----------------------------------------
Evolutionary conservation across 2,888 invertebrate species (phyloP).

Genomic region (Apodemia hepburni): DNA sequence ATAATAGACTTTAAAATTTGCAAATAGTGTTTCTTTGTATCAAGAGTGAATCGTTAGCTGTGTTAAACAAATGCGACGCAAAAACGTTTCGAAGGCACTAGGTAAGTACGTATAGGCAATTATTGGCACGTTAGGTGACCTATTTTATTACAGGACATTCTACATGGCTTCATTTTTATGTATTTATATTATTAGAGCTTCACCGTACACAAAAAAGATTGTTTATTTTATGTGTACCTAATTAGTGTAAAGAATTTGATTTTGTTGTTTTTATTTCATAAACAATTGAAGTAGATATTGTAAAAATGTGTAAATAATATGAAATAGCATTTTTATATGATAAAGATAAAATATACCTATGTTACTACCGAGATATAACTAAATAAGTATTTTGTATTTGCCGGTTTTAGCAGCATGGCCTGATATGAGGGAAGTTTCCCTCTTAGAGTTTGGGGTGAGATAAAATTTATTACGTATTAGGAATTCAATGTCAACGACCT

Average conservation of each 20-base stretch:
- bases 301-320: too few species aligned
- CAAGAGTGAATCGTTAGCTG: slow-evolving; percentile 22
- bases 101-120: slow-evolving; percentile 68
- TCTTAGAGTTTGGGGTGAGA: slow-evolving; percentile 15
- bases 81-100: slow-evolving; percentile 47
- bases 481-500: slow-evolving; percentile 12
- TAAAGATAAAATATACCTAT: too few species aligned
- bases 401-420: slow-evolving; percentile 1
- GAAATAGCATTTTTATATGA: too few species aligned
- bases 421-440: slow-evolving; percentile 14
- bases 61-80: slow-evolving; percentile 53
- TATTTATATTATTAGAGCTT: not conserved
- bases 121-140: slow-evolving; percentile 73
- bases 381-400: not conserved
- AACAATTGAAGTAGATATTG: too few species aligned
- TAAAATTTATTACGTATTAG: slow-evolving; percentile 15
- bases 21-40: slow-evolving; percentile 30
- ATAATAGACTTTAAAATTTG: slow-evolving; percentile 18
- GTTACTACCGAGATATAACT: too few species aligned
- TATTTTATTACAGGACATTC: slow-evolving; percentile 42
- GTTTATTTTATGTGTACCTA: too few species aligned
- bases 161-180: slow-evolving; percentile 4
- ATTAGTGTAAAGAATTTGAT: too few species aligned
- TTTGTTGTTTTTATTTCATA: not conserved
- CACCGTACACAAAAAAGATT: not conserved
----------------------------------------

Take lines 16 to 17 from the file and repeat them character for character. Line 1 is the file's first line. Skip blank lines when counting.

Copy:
- bases 121-140: slow-evolving; percentile 73
- bases 381-400: not conserved